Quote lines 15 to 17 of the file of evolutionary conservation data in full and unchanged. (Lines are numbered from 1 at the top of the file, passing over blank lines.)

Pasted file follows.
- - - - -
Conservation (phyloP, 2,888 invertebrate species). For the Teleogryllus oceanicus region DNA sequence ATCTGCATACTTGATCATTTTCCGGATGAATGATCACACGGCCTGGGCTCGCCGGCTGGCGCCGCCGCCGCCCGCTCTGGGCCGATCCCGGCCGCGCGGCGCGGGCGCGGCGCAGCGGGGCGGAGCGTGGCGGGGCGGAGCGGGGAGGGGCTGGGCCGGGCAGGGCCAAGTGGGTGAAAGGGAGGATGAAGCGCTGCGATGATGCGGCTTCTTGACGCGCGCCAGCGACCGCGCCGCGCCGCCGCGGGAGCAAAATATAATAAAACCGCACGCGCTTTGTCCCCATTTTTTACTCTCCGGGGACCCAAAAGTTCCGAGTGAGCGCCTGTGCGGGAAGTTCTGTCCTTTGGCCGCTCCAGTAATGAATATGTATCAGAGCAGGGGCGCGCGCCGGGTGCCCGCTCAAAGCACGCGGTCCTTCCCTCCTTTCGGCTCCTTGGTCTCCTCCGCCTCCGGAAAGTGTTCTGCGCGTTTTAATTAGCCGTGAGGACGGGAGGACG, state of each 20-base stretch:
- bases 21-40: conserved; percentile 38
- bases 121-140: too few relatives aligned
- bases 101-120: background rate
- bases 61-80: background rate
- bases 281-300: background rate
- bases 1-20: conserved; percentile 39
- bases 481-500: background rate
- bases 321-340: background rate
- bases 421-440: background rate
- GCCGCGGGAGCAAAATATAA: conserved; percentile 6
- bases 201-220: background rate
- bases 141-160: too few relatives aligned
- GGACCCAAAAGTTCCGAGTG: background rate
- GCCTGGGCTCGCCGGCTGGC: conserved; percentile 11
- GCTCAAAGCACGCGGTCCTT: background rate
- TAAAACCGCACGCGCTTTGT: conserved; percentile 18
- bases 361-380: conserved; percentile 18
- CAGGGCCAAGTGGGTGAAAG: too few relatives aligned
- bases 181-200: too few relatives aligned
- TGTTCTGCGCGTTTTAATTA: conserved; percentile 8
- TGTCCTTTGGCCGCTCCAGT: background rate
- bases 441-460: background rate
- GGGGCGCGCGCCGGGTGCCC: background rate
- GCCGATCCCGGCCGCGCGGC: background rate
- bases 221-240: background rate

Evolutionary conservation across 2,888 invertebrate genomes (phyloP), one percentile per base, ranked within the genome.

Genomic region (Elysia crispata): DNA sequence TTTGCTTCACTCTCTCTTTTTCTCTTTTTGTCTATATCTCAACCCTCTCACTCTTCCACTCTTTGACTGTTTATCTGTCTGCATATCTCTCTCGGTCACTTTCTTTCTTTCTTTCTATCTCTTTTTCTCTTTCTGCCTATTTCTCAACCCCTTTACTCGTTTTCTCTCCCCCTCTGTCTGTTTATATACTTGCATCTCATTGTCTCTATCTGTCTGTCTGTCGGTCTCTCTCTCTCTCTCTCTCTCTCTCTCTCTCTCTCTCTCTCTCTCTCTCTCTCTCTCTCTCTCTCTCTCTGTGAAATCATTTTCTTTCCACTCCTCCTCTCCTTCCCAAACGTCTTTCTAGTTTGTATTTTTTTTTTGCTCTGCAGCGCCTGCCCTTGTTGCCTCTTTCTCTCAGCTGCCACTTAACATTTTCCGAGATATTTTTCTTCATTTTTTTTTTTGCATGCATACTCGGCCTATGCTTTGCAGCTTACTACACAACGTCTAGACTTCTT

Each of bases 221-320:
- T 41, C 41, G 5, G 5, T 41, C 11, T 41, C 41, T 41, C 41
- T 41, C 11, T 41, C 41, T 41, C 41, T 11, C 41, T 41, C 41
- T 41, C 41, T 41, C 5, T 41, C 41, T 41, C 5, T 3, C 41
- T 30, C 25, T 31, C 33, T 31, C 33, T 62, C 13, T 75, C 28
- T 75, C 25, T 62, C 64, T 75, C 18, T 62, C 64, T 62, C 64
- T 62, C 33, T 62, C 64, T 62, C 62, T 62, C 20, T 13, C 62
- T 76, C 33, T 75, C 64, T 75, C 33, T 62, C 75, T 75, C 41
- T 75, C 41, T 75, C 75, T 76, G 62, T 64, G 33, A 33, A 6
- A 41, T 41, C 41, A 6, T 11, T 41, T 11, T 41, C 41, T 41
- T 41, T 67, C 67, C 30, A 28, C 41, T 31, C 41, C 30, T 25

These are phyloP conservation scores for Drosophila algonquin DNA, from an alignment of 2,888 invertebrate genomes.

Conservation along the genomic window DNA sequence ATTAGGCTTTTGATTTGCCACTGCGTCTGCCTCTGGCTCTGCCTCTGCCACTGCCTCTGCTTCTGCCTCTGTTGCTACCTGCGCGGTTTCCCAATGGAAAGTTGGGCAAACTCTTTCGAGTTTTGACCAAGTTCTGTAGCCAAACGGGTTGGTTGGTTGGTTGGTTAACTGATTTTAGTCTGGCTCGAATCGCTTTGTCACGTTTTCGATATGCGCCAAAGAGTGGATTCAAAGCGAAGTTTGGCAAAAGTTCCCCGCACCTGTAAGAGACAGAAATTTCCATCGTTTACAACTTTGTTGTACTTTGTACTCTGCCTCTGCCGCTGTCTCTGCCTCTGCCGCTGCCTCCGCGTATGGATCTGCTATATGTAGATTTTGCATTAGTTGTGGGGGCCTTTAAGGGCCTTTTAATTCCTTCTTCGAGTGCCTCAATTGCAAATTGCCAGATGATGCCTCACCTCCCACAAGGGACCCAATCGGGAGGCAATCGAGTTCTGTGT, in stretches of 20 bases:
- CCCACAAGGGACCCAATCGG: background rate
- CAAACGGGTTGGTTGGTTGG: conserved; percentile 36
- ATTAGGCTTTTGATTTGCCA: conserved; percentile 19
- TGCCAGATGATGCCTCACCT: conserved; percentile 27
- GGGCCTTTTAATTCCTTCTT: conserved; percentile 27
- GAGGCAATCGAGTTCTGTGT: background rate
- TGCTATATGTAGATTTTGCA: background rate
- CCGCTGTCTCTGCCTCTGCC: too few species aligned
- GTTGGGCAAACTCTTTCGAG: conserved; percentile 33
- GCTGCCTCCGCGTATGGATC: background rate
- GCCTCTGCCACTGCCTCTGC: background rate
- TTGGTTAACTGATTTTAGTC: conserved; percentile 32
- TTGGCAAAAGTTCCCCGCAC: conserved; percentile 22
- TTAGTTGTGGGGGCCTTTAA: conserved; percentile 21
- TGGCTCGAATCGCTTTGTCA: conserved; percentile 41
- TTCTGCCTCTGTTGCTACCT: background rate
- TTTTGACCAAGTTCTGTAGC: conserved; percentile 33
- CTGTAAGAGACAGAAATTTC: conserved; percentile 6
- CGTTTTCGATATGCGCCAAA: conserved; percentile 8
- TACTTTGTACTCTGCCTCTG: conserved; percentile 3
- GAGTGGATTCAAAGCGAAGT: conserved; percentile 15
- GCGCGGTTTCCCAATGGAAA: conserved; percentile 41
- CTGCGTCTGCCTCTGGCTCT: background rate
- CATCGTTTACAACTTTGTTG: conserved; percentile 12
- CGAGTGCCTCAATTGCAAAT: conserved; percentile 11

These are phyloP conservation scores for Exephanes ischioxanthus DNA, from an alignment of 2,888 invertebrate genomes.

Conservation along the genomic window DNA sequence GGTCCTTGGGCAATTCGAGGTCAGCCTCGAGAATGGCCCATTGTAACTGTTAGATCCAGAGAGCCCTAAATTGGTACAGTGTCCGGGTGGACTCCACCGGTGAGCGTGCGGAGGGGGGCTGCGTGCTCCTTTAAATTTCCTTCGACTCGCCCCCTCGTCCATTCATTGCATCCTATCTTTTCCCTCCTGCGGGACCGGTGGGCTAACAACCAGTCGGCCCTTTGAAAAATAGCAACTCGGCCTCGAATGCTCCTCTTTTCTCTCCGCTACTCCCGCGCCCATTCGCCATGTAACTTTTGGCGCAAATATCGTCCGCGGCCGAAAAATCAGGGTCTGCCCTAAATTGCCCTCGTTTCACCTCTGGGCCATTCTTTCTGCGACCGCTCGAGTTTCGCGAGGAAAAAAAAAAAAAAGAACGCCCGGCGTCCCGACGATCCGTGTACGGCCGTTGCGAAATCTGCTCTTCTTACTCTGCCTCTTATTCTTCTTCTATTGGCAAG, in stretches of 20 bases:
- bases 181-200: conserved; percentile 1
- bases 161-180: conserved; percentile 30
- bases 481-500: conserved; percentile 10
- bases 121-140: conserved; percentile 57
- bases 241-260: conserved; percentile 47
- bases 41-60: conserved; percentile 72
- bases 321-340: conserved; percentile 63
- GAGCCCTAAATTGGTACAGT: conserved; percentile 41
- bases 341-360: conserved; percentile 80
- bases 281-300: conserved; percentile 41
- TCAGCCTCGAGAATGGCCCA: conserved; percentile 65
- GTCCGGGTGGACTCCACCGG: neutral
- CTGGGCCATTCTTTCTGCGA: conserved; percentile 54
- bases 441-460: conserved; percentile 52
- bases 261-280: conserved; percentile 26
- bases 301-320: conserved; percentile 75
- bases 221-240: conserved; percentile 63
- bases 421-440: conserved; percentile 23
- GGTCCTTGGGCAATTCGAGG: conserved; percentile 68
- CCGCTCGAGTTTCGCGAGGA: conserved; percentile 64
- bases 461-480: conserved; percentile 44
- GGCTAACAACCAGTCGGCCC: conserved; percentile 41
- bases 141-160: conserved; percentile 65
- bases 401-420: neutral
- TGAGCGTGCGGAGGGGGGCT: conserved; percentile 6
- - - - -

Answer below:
- GCCTGGGCTCGCCGGCTGGC: conserved; percentile 11
- GCTCAAAGCACGCGGTCCTT: background rate
- TAAAACCGCACGCGCTTTGT: conserved; percentile 18